Tories defend under-fire Andrew Mitchell

 

Labour MPs today attempted to pile the pressure on embattled Chief Whip Andrew Mitchell amid renewed demands for him to be sacked over his row with Downing Street police.

Shadow leader of the House of Commons Angela Eagle claimed Mr Mitchell kept "changing his story" and challenged him to divulge to MPs "what he actually did say".

Andrew Lansley defended Mr Mitchell in the Commons from a flurry of remarks from the Opposition benches relating to Mr Mitchell's confrontation with officers, saying he was "doing his job well".

Yesterday, Labour leader Ed Miliband used the first Prime Minister's Questions since the incident last month to denounce Mr Mitchell, saying he should have been arrested like any other "yob" who had sworn at officers.

And at last night's weekly meeting of the Conservative backbench 1922 Committee at Westminster, four Tory MPs were said to have voiced concerns about Mr Mitchell's position.

Speaking today at the start of Commons Business questions, when Mr Mitchell was absent from the chamber, Ms Eagle said: "As the Leader of the House has already announced, next week there'll be an Opposition day debate on the police.

"There's a long standing convention that the chief whip in this House is seen, but not heard. The current Government Chief Whip who is inexplicably not in his place today, would be well advised to observe that convention outside this House too."

"We know the police's account, they report the Chief Whip saying that police officers were 'plebs, who should know their place', now I've missed out the expletives. Mr Speaker.

"The Chief Whip keeps changing his story and I would have wanted to say to him, had he had the courtesy of this House to attend today, that he should come to the despatch box and tell the House what he actually did say, but perhaps he's too busy repairing relations with the Conservative backbenchers to bother to attend Business questions."

Leader of the House of Commons Mr Lansley replied: "The Chief Whip is doing his job well ... the Chief Whip knows and made clear that he had made a mistake, he apologised for that, The police officer concerned accepted it and the Metropolitan Police accepted it.

"I will take no lectures today or indeed next Wednesday when the Opposition day debate on the police takes place about the support this Government gives to the police."

To laughs from the Opposition benches, Labour's Clive Efford (Eltham) asked: "Can we have a debate on the place of plebs in society?

"The worst aspect of what the Chief Whip said to those police officers was that they should know their place and a debate like this would give him the opportunity to actually get up on his feet and give us the truth about what happened, but also give those of us who consider themselves to be plebs an opportunity to know just exactly what our place is."

Mr Lansley accused Labour of attempting to "make political capital" from the debacle.

He replied: "It's all very well trying to make political capital on the opposite side, but, actually, from our point of view, we support the police and we are getting on with that job and the Chief Whip is getting on with that job and doing a grand job doing it."

Part way through Business questions, Mr Mitchell walked into the chamber and took his place on the frontbench while appearing to chew.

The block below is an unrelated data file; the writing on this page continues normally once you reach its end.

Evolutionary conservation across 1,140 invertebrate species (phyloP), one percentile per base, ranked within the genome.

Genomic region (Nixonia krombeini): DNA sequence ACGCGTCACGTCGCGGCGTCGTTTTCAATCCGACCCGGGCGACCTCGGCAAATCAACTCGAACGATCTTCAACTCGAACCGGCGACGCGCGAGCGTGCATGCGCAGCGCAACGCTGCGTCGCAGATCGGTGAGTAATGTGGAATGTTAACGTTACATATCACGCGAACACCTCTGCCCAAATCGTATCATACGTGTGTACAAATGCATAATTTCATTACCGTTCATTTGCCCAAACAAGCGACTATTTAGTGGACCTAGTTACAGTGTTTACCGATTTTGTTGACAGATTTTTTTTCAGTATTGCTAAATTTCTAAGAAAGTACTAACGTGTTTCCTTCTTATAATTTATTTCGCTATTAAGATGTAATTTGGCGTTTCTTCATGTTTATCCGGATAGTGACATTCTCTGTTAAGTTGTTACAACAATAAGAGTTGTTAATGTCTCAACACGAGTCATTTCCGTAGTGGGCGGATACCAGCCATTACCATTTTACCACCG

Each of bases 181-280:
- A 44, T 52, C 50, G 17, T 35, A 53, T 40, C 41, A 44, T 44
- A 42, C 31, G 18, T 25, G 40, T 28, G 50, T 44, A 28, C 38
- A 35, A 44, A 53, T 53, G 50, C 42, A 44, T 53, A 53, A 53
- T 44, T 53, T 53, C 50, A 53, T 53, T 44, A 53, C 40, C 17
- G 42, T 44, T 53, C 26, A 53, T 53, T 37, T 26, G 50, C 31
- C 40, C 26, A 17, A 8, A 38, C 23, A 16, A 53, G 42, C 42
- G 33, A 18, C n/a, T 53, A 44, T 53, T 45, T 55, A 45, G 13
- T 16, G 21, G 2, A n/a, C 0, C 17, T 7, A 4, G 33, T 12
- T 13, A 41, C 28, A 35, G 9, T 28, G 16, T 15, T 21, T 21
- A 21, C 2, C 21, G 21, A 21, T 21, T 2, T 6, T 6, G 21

Labour's Ian Mearns (Gateshead) said this year in Manchester two people had been arrested, charged, prosecuted and imprisoned for abusing police officers and in South Shields an arrest had taken place for a similar offence.

He said: "Can we have a debate on policing, prosecutions and sentencing as a matter of urgency I think it is very topical."

Mr Lansley maintained the matter was "frankly closed weeks ago".

He said: "Members of the public watching our questions and discussions might wonder whether it actually wouldn't be better for Members to devote themselves to the interests of their constituents and new issues, rather than constantly trying to contrive new ways of returning to an issue that frankly was closed weeks ago."

The police debate will give Labour MPs the opportunity to again raise Mr Mitchell's actions, although it is not expected that the motion will be focused on the Chief Whip.

Labour's Simon Danczuk has tabled a Commons motion calling for Mr Mitchell to have his pay docked by £1,000, the traditional method of forcing a vote of no confidence and also roughly equivalent to the amount he could be fined for swearing at police.

But a senior party source said this was not expected to be the motion chosen for the debate.

Speaking in the chamber, Mr Danczuk (Rochdale) asked if the issue was "surely worthy of debate".

Mr Lansley said it was "interesting" that so far there had been no request from Labour for a debate on employment.

Labour's Nic Dakin (Scunthorpe) said that for "several weeks now the Chief Whip has struggled to answer questions about what exactly he said outside Downing Street.

"Is it time for a ministerial statement on ministerial answers?"

Mr Lansley responded: "No".

Raising a point of order at the end of the session, Labour's Wayne David (Caerphilly) said: "Given that the Chief Whip has been chewing for most of this session, is it appropriate for masticating to be allowed in the chamber?"

His query again drew laughs from the Labour benches.

Commons Speaker John Bercow replied: "I won't go into that. I would only say quite a lot of noise has been heard in the course of the last hour, but the Government Chief Whip has been as quiet as a church mouse."

PA

Start your day with The Independent, sign up for daily news emails
News
Ben Little, right, is a Labour supporter while Jonathan Rogers supports the Green Party